My dad tried once to reconcile with Mother. She was not interested. I didn't see or hear from him again. Occasionally his parents would "drop by" from Dallas, TX for a visit. Invariably insults about Mother or Grandma would arise. Grandma was a spitfire in their presence. She had good reason to be. Otherwise, she was pretty docile and fun loving.
When I entered the first grade that year, The Quillin's sued Mother for custody of us. They made claims about how unkept we were, running footloose through the countryside, unfed, dirty clothes, not being properly educated, etc.
Once they made Grandma so mad, she told them to get off her front porch and leave. They refused. She threatened to get her shot gun after them. She didn't have one but they didn't know that so they left. We were on the porch, too, standing behind Grandma. Grandma was my hero. She stood up for us!
I didn't understand it all. Still don't. I understood then they were trying to take me from my mother. That instilled a great deal of fear, anxiety, dismay, sadness, etc. in me. Mother was my safety blanket.
Sometime in 1967 the court ruled against The Quillin's. My dad didn't want us but his parents sure did. They thought they could raise us better than Momma. They could have looked at their own son and realized the lie they told themselves.
When they failed, they again sued Mother for custody but only for my older brother and me not my older sister. We looked like The Quillin's.
I understood then they were trying to take me not only from my mother but my sister, too. Again, I was terrified because not only was I a Momma's Girl, I was a Sister's Girl, too.
Sometime during the winter of my 2nd grade year, The Quillin's lost once and for all. It was such a relief to me I found my 1st grade teacher making her rounds during recess to tell her the good news. She had been involved somehow in the case as my 1st grade teacher. I told her I was not going to be taken away from my mother or my sister. I was going to stay right where I was. What a relief! I was happy about that and the stress was gone.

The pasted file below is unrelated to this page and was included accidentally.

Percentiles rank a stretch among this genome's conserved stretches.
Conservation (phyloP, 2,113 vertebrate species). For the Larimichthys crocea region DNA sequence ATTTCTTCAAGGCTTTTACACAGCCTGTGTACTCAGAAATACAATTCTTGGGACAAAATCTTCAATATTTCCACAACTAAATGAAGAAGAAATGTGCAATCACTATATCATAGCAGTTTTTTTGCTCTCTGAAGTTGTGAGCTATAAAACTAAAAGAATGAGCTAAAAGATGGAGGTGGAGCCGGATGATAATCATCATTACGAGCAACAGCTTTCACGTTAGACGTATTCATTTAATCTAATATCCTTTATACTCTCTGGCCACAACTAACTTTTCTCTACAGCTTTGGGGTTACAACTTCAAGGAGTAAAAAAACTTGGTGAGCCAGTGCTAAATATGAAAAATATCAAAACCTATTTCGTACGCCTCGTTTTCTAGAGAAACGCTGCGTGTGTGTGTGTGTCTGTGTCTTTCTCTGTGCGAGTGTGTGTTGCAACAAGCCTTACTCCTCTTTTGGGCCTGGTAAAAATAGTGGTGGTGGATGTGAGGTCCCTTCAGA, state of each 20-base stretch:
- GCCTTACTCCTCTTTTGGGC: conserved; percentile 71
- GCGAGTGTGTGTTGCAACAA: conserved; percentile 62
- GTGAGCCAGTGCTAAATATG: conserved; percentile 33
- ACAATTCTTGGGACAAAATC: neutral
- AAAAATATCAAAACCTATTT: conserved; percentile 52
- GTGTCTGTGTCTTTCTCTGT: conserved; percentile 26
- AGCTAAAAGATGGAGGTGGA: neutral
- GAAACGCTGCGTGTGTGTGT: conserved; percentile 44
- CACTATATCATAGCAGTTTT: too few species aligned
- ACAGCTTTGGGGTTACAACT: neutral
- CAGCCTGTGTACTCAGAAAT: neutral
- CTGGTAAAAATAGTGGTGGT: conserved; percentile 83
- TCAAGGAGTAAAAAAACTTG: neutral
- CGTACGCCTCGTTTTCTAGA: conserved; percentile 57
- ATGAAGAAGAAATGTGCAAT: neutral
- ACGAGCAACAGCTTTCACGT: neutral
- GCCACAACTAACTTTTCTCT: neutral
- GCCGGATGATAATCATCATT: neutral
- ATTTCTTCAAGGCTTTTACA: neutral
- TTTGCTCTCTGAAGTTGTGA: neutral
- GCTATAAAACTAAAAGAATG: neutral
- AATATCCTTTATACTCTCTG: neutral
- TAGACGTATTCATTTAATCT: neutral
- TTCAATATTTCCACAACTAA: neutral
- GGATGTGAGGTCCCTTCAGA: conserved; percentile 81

I didn't understand then why The Quillin's disliked Mother so much. I don't today. Mother was a sweetie pie.
The explanation given during that horrible time and every time after it was brought up was, "They did it all in the name of the church." It was all done "because of the church" or "all that because of the church" or some variation of that theme.
Grandfather and Grandmother Quillin attended a Church of Christ in East Dallas called Mt. Auburn. At that time, the Church of Christ believed and taught that only they were going to Heaven. Further, out of all the Church of Christ, Mt. Auburn people were the only ones going to Heaven.
They must have believed themselves to truly be an elite group of folks and The Quillin's were part of it. Mother, being Southern Baptist, must have been a real disappointment and such a pitiful soul to them.
That caused a great deal of confusion and distrust in me about religion and the church. I understood Mother's church and beliefs were different. Yet, some churches taught stuff that ultimately harmed kids and were to be distrusted and viewed with a very skeptical eye.
I have a distrust of religion but I trust my Lord Jesus Christ.
Disclaimer: I have been told the Church of Christ has changed and is not the church of my grandparents.